Spence spent the 10th, 11th and 12th rounds brutalizing Garcia to the head and body. Garcia could do little in those rounds other than absorb one punishing punch after another.
Garcia was taking so much punishment, his older brother/trainer, Robert Garcia, wanted to stop the bout.
“My brother wanted to maybe stop the fight in the later rounds,” Mikey Garcia said. “He didn’t want to let me get hit more, but I told him I was fine and I tried to go out there and pull it off. I thought I could have landed one good shot to change everything, but I wasn’t able to land it.”
Spence viciously assaulted Garcia throughout the ninth round. Though game, Garcia couldn’t keep a relentless Spence off him during those three minutes.
Spence pushed Garcia backward by landing straight left hands to his head and brutal body punches.
A combination by Spence knocked Garcia off balance about a minute into the eighth round. Garcia tried to get back in the fight later in that round, but Spence was too active and accurate for Garcia to get into any kind of rhythm.
Spence connected with a straight left to Garcia’s body early in the seventh round. With just over a minute to go in the seventh, Schorle warned Spence for hitting Garcia low.
An aggressive Spence peppered ripped Garcia to the body and drilled him with a straight left up top early in the sixth round. Garcia fired back enough shots to keep Spence from hurting him more later in the sixth, but Spence clearly was building a sizeable lead by then.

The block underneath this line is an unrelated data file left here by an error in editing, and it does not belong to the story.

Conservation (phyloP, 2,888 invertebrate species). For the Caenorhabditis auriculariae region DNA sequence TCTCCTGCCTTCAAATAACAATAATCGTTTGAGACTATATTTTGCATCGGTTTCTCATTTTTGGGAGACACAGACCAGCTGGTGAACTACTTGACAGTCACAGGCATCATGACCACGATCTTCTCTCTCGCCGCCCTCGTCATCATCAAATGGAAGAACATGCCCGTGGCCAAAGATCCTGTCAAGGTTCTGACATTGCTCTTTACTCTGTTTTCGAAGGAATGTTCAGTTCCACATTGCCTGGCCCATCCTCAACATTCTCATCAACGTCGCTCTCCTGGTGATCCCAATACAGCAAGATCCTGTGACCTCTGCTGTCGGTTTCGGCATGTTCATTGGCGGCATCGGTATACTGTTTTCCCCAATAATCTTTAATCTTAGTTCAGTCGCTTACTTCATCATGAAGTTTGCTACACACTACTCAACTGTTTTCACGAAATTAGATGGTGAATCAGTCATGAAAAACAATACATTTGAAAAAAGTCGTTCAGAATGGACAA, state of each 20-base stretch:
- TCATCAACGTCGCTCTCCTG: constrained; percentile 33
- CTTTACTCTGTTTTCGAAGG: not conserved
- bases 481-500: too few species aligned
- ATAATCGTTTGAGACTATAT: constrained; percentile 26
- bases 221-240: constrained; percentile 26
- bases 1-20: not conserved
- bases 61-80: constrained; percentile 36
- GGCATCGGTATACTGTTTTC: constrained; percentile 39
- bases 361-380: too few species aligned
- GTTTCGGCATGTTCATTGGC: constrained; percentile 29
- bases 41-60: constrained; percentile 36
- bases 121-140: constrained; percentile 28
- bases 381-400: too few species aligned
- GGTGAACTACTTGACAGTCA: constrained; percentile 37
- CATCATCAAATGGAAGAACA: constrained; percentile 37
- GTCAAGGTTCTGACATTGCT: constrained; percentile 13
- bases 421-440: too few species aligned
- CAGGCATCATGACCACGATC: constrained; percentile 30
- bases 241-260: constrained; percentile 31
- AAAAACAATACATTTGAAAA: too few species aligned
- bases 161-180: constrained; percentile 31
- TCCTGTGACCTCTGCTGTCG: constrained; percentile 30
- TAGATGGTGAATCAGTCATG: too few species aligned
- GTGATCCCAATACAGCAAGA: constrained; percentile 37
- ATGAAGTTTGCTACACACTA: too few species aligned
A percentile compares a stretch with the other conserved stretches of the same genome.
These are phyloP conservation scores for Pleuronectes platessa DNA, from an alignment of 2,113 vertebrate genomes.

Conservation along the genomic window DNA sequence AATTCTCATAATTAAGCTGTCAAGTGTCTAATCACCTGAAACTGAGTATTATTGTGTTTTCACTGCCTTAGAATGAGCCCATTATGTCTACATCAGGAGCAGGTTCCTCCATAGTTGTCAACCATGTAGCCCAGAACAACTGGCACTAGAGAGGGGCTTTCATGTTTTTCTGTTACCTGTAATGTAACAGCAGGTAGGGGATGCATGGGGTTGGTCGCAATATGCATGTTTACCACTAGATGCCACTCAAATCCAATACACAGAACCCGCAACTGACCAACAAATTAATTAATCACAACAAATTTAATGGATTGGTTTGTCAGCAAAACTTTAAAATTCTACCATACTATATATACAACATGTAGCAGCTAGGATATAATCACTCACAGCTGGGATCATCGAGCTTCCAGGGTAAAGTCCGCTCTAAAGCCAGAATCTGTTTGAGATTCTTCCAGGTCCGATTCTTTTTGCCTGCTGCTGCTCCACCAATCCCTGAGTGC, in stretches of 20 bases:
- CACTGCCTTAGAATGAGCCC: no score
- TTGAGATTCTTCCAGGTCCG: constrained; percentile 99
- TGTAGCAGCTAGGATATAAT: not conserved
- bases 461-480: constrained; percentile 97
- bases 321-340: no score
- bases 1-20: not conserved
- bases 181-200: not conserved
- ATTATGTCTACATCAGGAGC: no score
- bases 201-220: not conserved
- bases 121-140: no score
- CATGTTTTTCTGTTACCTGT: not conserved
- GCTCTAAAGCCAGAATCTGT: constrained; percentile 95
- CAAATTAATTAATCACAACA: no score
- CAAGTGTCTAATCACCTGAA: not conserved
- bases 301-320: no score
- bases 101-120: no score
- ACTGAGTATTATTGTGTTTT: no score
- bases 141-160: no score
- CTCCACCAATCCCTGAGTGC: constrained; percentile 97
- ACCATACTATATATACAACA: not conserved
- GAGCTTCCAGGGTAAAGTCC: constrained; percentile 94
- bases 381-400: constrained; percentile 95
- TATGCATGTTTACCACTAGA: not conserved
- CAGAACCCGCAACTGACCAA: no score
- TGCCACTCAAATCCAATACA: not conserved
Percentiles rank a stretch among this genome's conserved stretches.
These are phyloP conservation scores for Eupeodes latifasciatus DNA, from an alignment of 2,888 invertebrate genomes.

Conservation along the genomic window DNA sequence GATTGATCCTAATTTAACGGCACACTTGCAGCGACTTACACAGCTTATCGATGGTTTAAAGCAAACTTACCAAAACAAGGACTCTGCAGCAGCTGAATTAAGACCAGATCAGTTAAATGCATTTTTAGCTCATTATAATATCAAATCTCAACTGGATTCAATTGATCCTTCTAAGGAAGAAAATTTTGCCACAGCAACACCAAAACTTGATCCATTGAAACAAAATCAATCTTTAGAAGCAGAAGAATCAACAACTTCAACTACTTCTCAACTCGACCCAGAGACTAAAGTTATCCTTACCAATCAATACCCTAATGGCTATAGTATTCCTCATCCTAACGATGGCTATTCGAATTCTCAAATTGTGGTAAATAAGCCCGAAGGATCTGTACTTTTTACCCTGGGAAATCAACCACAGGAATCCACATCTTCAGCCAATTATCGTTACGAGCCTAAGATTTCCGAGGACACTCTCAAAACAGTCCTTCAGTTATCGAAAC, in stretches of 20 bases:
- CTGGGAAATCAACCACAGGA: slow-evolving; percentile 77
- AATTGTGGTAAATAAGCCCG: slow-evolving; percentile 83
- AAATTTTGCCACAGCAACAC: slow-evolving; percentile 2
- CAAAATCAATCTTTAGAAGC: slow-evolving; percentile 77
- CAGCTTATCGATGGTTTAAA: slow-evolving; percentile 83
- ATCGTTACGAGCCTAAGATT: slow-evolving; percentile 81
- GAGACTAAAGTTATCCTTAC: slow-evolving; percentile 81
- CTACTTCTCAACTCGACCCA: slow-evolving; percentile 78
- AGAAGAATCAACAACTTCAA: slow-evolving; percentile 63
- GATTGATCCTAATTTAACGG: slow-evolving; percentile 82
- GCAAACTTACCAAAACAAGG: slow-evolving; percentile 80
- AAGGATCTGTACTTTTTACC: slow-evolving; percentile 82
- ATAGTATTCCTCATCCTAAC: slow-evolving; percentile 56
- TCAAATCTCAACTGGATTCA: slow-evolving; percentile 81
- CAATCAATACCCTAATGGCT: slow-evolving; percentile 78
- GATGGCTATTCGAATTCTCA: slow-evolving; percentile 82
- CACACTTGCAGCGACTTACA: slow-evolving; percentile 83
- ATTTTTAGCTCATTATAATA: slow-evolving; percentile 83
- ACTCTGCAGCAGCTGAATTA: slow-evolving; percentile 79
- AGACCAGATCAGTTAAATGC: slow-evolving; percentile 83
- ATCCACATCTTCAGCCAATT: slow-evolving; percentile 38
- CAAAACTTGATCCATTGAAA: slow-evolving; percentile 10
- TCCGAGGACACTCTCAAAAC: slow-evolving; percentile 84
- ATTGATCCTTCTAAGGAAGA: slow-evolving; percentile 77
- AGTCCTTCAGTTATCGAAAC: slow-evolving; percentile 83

Spence missed wildly with a left hand about 1:10 into the fifth round, but Garcia couldn’t counter when Spence exposed himself. Spence spent much of the remainder of that round attacking Garcia’s head and body.
Spence opened up on Garcia at the start of the fourth round, when he landed left hooks and a straight right that got Garcia’s attention. Spence pressed forward with his jab later in the fourth.
The champion cracked Garcia with an overhand left that knocked him backward later in the fourth. Garcia managed to land a few flush punches toward the end of what was largely a lopsided fourth round.
Spence’s straight left hand caught Garcia about 1:10 into the third round. A straight right hand by Garcia connected with around 1:15 to go in the third.
Spence blasted Garcia with a left to the body later in the third. He added a straight left up top just before the bell ended to conclude the third round.
A straight left hand by Spence about 45 seconds into the second round stung Garcia. The challenger tried timing Spence with his left hook and finally snuck one in around the one-minute mark of the second round.
Garcia also attacked Spence’s body late in the second round. Spence pressed forward and landed successive jabs before the second round ended.
There wasn’t much action in the first round, other than Spence landing a straight left after the midway point of it. Garcia and Spence spent much of those first three minutes attempting to feel one another out while flicking jabs that didn’t land.
That opening round wasn’t at all indicative of what was to come.
“We just went 12 rounds with a great welterweight champion,” Garcia said. “That’s a feat no one has done recently. I’m proud of what I was able to do. I have to go back and think about it. I will probably go back to lighter divisions, but we’ll have to think about it.”
Keith Idec is a senior writer/columnist for BoxingScene.com. He can be reached on Twitter @Idecboxing.